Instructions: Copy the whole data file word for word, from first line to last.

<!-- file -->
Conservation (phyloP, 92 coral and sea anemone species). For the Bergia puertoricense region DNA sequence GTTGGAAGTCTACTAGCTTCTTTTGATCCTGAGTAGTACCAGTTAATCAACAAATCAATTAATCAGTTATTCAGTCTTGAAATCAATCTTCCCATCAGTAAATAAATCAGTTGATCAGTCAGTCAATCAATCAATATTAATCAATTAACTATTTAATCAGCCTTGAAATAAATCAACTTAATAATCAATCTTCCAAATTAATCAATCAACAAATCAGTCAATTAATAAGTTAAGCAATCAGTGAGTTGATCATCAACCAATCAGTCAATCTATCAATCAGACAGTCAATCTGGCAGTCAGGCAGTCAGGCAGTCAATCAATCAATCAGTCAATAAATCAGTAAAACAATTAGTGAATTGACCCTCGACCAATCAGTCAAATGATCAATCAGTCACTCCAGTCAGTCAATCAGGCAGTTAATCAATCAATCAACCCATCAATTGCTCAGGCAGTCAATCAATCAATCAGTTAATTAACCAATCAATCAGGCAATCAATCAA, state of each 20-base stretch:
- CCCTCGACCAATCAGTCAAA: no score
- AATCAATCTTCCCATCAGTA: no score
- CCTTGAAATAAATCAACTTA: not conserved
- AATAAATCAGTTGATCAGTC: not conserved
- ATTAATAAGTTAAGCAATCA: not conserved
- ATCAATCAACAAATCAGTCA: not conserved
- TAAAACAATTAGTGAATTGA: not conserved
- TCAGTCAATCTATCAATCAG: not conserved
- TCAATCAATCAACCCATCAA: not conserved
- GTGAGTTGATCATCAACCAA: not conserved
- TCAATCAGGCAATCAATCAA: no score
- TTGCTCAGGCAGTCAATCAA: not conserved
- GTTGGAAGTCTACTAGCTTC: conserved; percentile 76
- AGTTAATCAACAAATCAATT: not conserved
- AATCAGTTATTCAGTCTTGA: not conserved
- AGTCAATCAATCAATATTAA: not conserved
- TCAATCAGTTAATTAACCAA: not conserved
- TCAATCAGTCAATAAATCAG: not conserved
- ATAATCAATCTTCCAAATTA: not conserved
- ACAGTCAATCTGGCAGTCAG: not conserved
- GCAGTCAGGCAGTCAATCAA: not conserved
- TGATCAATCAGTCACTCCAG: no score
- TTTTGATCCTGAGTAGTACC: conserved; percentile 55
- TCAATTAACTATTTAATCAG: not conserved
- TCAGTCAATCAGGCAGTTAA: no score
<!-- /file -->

Conservation (phyloP, 92 coral and sea anemone species). For the Bergia puertoricense region DNA sequence GTTGGAAGTCTACTAGCTTCTTTTGATCCTGAGTAGTACCAGTTAATCAACAAATCAATTAATCAGTTATTCAGTCTTGAAATCAATCTTCCCATCAGTAAATAAATCAGTTGATCAGTCAGTCAATCAATCAATATTAATCAATTAACTATTTAATCAGCCTTGAAATAAATCAACTTAATAATCAATCTTCCAAATTAATCAATCAACAAATCAGTCAATTAATAAGTTAAGCAATCAGTGAGTTGATCATCAACCAATCAGTCAATCTATCAATCAGACAGTCAATCTGGCAGTCAGGCAGTCAGGCAGTCAATCAATCAATCAGTCAATAAATCAGTAAAACAATTAGTGAATTGACCCTCGACCAATCAGTCAAATGATCAATCAGTCACTCCAGTCAGTCAATCAGGCAGTTAATCAATCAATCAACCCATCAATTGCTCAGGCAGTCAATCAATCAATCAGTTAATTAACCAATCAATCAGGCAATCAATCAA, state of each 20-base stretch:
- CCCTCGACCAATCAGTCAAA: no score
- AATCAATCTTCCCATCAGTA: no score
- CCTTGAAATAAATCAACTTA: not conserved
- AATAAATCAGTTGATCAGTC: not conserved
- ATTAATAAGTTAAGCAATCA: not conserved
- ATCAATCAACAAATCAGTCA: not conserved
- TAAAACAATTAGTGAATTGA: not conserved
- TCAGTCAATCTATCAATCAG: not conserved
- TCAATCAATCAACCCATCAA: not conserved
- GTGAGTTGATCATCAACCAA: not conserved
- TCAATCAGGCAATCAATCAA: no score
- TTGCTCAGGCAGTCAATCAA: not conserved
- GTTGGAAGTCTACTAGCTTC: conserved; percentile 76
- AGTTAATCAACAAATCAATT: not conserved
- AATCAGTTATTCAGTCTTGA: not conserved
- AGTCAATCAATCAATATTAA: not conserved
- TCAATCAGTTAATTAACCAA: not conserved
- TCAATCAGTCAATAAATCAG: not conserved
- ATAATCAATCTTCCAAATTA: not conserved
- ACAGTCAATCTGGCAGTCAG: not conserved
- GCAGTCAGGCAGTCAATCAA: not conserved
- TGATCAATCAGTCACTCCAG: no score
- TTTTGATCCTGAGTAGTACC: conserved; percentile 55
- TCAATTAACTATTTAATCAG: not conserved
- TCAGTCAATCAGGCAGTTAA: no score